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This post is the first in a series covering the basics of boneworking, from assembling a toolkit through to finishing your first item. The aim is to help anyone looking to start working with bone, antler and horn, not just people interested in Saxon and Viking based stuff. However, because that is the period I primarily portray, there are additional notes covering the period, though these are supplemental to the main posts and anyone not interested in them can skip to the next section.

Until it is dealt with later, I will assume that the absolutely first stage (i.e. acquiring material) has been accomplished (via pets shops, internet or whatever) and so won’t cover processing bones ready to use just yet.

Regardless of your aim (modern working in a shed, or period working at a demo) I would consider the bare minimum for a bone worker to be roughly the same; a saw, a drill, a couple of files/rasps (one coarse and one finer), a good knife and a selection of  chisels. If you are making period artefacts from the Iron Age onwards, then a ring-&-dot tool (or 3) would also be very handy as it is one of the most common forms of decoration.

As mentioned in a previous post, always remember that if you are going to be using power tools that generate dust, make sure you take precautions!

Saw

Personally I have a wide collection of saws that I use for various activities, but at the minimum I would suggest a 12″ hacksaw and a coping saw. The primary advantage of both of these is that the blades are replaceable and relatively cheap. The hacksaw can be used for most roughing out work and the coping saw will deal with most delicate work e.g. pendants, and can even be used for cutting fine comb teeth.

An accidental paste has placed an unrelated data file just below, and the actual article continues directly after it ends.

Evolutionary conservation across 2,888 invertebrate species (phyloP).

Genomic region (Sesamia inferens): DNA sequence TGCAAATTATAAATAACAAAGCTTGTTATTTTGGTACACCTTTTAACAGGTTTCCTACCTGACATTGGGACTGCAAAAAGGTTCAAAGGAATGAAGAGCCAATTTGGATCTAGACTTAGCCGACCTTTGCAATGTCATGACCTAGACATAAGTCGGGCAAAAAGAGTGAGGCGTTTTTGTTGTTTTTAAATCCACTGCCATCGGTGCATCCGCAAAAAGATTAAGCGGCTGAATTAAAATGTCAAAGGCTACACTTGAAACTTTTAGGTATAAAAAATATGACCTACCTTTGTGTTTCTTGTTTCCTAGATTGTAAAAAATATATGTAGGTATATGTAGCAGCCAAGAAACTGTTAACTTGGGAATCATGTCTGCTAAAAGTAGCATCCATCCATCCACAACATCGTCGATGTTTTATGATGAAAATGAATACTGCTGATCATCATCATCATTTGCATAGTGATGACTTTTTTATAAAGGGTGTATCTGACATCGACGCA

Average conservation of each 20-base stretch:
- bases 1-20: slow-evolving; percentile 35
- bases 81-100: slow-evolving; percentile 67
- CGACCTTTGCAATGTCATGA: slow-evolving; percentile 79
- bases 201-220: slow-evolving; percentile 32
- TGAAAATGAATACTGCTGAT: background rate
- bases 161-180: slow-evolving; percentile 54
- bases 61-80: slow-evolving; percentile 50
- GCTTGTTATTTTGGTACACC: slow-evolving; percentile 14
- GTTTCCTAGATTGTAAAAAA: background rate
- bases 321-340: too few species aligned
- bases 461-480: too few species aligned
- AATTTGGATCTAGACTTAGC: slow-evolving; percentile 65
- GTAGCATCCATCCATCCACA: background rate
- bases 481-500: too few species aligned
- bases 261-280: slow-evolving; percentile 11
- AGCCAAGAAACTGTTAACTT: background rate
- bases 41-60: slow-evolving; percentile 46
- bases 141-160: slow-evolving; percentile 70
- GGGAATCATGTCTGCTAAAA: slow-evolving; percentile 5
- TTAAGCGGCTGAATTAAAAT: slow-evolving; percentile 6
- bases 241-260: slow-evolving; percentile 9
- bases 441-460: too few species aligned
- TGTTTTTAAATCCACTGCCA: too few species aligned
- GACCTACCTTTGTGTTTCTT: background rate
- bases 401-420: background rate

Modern coping saw and hacksaw

Modern coping saw and hacksaw

Regarding Early Medieval saws, I have already covered them in some detail in an earlier post, but as for suitable types for boneworking, I would recommend the longsaw and hacksaw styles from the Mastermyr tool chest.

Hacksaw and longsaw based on finds from Mastermyr

Hacksaw and longsaw based on finds from Mastermyr

Drill

While drills are obviously useful for creating holes, another function (especially when making period artefacts) is the fact that they speed up the decoration process when making ring-&-dot decoration. In a modern workshop a standard variable speed cordless drill will suffice for most tasks, and for a period toolkit, either a reciprocating drill or a bow drill will be useful. I have a bow drill (construction covered in a previous post) that I find particularly good, though it takes a bit of practise.

Components of a bow drill

Components of a bow drill

Files and Rasps

Once your workpiece has been roughed out, it will usually need some shaping and smoothing. A good rasp can dramatically reduce the time this takes (and the amount of bone you have!) so it is worth getting a good one. Personally I have an old farriers rasp that I use and it is excellent – it will remove large quantities of bone, antler or horn very rapidly, and has a finer grade file on the backside. Surform rasps are also rather good, but I would say to avoid “standard” solid woodworking rasps, as I find they clog very easily. A wire is always handy for any rasp to clean out the teeth.